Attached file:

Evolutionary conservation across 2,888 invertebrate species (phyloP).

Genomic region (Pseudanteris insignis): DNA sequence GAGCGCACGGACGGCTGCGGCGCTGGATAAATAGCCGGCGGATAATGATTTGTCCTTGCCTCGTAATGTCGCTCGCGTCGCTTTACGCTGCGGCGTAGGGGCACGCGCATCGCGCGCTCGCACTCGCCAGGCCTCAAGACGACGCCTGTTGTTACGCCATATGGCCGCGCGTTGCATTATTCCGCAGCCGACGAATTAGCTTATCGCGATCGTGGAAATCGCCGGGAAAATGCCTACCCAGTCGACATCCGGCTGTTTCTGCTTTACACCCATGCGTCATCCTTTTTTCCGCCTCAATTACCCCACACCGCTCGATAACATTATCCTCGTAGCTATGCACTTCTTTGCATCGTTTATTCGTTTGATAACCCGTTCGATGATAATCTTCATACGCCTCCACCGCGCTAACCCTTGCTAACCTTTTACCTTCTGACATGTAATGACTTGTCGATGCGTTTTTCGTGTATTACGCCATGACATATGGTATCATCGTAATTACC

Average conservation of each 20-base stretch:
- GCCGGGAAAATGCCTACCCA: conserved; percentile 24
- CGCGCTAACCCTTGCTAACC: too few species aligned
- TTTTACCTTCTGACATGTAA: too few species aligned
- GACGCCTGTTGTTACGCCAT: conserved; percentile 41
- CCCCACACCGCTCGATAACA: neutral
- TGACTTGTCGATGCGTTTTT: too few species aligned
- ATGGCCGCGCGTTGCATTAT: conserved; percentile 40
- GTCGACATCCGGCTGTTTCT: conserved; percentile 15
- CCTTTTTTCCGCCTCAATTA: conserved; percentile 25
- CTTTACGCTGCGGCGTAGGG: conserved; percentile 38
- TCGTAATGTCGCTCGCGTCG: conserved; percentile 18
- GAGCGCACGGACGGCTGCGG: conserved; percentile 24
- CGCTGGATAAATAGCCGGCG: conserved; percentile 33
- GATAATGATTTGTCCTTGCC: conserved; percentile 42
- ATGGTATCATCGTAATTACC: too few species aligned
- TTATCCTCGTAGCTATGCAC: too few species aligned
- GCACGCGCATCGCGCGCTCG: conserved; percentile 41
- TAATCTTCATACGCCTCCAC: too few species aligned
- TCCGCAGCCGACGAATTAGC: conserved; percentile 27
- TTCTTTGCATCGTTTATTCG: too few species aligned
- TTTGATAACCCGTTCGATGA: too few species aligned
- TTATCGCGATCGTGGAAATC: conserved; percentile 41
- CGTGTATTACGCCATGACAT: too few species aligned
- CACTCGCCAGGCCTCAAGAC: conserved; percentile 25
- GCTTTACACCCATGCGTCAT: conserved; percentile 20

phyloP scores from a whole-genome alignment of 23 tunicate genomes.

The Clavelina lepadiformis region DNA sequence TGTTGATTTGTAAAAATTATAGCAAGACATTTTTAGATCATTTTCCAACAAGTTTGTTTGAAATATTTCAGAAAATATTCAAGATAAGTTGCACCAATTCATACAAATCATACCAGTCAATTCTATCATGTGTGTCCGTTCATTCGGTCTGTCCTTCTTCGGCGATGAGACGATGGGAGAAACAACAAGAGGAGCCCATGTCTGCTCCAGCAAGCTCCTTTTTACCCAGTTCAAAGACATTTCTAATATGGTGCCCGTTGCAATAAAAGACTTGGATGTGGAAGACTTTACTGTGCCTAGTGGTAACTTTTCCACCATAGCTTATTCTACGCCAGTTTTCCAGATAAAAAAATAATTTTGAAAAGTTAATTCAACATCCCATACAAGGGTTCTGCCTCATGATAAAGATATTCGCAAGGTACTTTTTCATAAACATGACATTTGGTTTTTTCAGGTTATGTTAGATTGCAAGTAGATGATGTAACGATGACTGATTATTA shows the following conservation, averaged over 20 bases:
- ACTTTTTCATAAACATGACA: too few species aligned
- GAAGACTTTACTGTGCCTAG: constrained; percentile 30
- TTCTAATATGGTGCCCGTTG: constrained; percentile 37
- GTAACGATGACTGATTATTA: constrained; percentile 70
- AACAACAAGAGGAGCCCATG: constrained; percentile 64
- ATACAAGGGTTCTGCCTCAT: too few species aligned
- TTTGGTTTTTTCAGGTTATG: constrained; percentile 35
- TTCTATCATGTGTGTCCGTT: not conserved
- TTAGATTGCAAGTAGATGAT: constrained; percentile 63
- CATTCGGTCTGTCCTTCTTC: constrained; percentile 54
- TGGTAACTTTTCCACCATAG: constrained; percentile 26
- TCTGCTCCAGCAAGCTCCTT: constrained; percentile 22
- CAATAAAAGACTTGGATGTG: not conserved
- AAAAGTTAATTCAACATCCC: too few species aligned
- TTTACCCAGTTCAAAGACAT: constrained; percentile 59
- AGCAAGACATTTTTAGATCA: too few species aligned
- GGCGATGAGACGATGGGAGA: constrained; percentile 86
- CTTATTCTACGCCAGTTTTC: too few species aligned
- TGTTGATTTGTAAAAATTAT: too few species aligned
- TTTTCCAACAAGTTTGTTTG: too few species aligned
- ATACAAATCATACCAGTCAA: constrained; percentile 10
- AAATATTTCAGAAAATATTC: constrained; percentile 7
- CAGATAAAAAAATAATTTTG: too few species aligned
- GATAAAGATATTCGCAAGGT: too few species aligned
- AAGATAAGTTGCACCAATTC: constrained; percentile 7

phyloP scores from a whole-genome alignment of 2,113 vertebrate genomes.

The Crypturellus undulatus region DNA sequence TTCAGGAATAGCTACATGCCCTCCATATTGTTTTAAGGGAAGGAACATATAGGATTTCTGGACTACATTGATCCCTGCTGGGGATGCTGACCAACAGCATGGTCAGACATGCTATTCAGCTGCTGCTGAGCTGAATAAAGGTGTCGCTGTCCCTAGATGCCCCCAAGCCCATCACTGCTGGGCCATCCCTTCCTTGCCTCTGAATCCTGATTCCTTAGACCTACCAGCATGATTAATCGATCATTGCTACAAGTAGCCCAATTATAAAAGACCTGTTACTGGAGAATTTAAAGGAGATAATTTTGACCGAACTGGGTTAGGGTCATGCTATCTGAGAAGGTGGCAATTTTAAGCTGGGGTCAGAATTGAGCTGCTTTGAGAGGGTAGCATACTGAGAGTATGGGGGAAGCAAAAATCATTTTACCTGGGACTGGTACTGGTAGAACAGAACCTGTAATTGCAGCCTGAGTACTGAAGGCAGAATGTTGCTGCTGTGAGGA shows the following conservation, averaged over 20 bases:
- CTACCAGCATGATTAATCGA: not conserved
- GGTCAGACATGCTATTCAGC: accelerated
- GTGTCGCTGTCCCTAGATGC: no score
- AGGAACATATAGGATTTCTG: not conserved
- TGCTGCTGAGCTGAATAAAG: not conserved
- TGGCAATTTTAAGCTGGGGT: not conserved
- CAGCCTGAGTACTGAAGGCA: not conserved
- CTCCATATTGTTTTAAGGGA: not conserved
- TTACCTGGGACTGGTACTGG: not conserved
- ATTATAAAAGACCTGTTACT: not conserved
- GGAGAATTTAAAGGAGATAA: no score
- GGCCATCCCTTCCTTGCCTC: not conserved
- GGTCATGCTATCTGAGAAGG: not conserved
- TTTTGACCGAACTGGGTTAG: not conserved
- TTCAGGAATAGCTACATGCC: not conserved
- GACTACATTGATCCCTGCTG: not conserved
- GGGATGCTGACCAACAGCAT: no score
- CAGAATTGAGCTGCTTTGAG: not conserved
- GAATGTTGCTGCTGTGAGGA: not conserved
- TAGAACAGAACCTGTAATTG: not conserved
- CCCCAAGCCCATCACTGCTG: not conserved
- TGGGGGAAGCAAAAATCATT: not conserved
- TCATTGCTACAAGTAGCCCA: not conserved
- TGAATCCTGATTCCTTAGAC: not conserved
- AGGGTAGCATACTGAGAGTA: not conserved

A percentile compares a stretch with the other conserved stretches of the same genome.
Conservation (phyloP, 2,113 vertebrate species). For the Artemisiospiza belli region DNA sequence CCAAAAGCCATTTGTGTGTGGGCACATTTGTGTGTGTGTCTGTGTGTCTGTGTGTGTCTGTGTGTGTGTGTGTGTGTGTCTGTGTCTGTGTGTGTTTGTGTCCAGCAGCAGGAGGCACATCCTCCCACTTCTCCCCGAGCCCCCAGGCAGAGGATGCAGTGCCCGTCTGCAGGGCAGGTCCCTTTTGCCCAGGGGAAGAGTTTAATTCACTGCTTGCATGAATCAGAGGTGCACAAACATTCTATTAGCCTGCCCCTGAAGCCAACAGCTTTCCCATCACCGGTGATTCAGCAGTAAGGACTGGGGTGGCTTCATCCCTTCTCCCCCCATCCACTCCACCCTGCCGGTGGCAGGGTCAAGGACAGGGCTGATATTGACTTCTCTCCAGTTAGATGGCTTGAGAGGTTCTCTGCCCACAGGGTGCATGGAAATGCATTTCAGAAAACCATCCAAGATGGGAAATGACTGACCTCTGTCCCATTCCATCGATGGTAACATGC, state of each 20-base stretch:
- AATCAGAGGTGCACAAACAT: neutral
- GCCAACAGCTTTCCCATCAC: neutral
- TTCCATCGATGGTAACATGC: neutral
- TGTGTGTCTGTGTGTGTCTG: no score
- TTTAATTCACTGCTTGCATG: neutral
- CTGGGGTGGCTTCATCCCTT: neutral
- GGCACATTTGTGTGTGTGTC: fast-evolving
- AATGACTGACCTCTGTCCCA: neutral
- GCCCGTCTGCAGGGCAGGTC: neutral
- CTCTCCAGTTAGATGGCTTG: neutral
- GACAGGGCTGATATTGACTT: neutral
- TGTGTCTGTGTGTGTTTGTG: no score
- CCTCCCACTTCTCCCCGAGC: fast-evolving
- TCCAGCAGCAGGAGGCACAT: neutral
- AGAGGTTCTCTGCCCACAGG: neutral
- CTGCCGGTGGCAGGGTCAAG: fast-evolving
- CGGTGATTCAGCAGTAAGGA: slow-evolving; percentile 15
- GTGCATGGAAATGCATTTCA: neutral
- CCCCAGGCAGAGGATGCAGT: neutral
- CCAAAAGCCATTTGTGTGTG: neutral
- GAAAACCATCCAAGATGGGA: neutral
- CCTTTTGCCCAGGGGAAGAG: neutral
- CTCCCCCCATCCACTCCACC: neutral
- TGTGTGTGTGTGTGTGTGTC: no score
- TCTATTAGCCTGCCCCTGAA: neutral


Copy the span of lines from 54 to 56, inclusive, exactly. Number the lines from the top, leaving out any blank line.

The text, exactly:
- GATAAAGATATTCGCAAGGT: too few species aligned
- AAGATAAGTTGCACCAATTC: constrained; percentile 7

phyloP scores from a whole-genome alignment of 2,113 vertebrate genomes.